Historical thinking is a lifelong attempt to link something called “then” to something called “now.”  History as an academic field of study has a deep cleavage within it in that people like Foucault and Nietzsche think the links between then and now are often illusionary since history is mostly noise (i.e., disconnected chaos) and not “signal” (i.e., “cause and effect” chains of linear progress uncovered by “historian-detectives.”)

We explore this in this mini-essay by looking at the rise of what we call a service economy.

The great Russian thinker Alexander Herzen is traveling around Europe in the 1840s with Marx’s Manifesto appearing in 1848.  Herzen is amazed at the service sector in Paris:

“He was enchanted by the conveniences of Paris, especially the numbers of quick efficient services, from catering to house-cleaning, which made it unnecessary to employ private servants.”

(quoted in Revolutions of 1848:  A Social History. Priscilla Robertson, Princeton 1967, page 110 footnote)

In our own day, the leading economic historian, R.M. Hartwell, in his classic essay, “The Service Revolution:  The Growth of Services in Modern Economy 1700-1914” outlines a worldwide rise of services, and concludes his essay thus:  “The lesson of history is undoubtedly, that was has already happened in the United States, will happen elsewhere, and that the trend in employment towards the services in all developed and developing economies will result finally in a world-wide service revolution.”

(The Fontana Economic History of Europe: The Industrial Revolution, Fontana/Collins, 1980, page 394)

Shall we then “fold Herzen/Paris 1848” into this larger picture, Hartwell’s 1700-1914 or is that a false linkage?

This is an example of then and now analysis which is key to education.

Let us continue the past two essays:

We then use this kind of interesting “home-made puzzle” (one we made-up ourselves and did not read anywhere) and follow it up by entering the academic subject:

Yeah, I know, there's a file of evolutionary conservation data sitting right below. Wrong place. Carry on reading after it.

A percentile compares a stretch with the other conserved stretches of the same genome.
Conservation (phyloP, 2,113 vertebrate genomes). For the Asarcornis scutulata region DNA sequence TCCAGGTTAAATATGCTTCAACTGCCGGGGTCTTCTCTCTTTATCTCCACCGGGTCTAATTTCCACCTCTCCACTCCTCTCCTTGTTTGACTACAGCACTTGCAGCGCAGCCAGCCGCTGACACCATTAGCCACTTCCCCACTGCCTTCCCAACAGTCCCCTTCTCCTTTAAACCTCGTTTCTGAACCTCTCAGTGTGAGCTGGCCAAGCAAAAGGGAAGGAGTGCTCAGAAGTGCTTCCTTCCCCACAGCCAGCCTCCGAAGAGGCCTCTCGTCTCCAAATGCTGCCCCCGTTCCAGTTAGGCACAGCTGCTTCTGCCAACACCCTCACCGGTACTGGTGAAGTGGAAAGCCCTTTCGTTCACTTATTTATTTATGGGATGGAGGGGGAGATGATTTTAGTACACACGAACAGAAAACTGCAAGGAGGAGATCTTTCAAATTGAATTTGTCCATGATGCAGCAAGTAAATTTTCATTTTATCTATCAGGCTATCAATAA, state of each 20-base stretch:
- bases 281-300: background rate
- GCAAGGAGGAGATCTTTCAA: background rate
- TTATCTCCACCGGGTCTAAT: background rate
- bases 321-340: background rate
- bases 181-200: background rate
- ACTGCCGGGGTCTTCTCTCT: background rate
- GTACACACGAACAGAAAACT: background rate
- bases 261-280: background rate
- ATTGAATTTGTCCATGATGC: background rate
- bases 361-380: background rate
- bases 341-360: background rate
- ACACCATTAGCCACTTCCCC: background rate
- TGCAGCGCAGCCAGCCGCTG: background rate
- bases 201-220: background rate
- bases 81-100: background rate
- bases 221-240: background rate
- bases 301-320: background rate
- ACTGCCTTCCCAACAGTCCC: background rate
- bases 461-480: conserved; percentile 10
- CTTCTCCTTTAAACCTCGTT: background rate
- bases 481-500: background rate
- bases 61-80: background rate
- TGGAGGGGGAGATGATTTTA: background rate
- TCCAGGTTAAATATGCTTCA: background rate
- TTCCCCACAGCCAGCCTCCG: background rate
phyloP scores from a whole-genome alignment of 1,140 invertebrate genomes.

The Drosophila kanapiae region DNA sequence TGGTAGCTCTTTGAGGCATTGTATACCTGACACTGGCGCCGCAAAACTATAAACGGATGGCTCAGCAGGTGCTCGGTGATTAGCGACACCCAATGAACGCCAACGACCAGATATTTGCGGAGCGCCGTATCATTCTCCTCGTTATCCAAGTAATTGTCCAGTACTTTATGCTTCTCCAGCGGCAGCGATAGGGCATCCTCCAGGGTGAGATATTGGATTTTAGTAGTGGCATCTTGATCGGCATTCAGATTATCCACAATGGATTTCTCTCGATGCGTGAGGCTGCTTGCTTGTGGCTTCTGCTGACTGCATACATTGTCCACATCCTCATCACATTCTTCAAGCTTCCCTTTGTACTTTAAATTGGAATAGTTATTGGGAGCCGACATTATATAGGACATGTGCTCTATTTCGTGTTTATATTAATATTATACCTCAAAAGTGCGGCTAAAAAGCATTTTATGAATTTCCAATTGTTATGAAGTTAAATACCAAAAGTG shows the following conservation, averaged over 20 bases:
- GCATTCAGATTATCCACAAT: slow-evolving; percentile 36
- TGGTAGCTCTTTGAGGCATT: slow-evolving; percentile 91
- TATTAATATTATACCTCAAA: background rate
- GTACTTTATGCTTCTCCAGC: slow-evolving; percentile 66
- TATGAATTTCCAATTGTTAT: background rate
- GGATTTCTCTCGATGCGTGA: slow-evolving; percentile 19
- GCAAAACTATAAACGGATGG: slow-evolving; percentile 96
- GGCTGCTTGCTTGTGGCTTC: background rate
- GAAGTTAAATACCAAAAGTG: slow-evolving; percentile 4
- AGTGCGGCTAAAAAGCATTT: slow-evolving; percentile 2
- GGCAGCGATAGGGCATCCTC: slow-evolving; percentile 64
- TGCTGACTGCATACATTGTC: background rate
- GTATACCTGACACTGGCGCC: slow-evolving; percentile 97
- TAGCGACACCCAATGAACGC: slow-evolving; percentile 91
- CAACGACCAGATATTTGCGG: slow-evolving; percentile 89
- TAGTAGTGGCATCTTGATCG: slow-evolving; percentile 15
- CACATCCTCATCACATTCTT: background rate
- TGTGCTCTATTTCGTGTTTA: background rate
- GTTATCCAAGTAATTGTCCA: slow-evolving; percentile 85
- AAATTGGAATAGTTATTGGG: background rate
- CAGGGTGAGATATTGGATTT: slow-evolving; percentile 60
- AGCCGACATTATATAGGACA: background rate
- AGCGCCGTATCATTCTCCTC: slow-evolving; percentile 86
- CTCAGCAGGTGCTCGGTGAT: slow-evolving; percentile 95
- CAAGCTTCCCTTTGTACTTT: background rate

1. Read the classic Manias, Panics and Crashes, the Prof. Kindleberger (MIT) classic.
  2. Discover that the Prof. Niall Ferguson miniseries on PBS, The Ascent of Money, doesn’t elucidate our particular query.
  3. Read Kevin Phillips’s Bad Money to get an introduction to the dangers of “over financialization.” (“hyper financialization”).

The “New York Times” in a piece The New York Times, 12 November 1910, describes the bank run in England including the Westminster Bank.   The movie is set in 1910.

We then begin to think that the collapse of Barings Bank in recent years (Nick Leeson scandal) radiating out from Hong Kong office, is not disconnected from the Barings Bank scandals of 1890. Historical thinking wants to see an arc or trajectory or larger and wider process, and not as disconnected, episodic and completely random.

The Anglo-American financialization process has led to many anomalies.

You might legitimately date the modern beginnings of this mega-process from the 1873 classic by Walter Bagehot of The Economist in his book, Lombard Street, where London is described as the money machine that governs the world and its fluctuations.

Hank Paulson, U.S. Treasury Secretary and Ben Bernanke of the Fed, warned Congressmen in Washington, in September 2008, that the global financial system was on the brink of collapse and needed “infinite” bailout money by that Monday morning, after the weekend.

These problems have yet to be seriously addressed and we might be in a new “bubble” at the intersection of real estate and financial system pathologies (i.e., where the world economy tends to become a kind of “betting parlor”).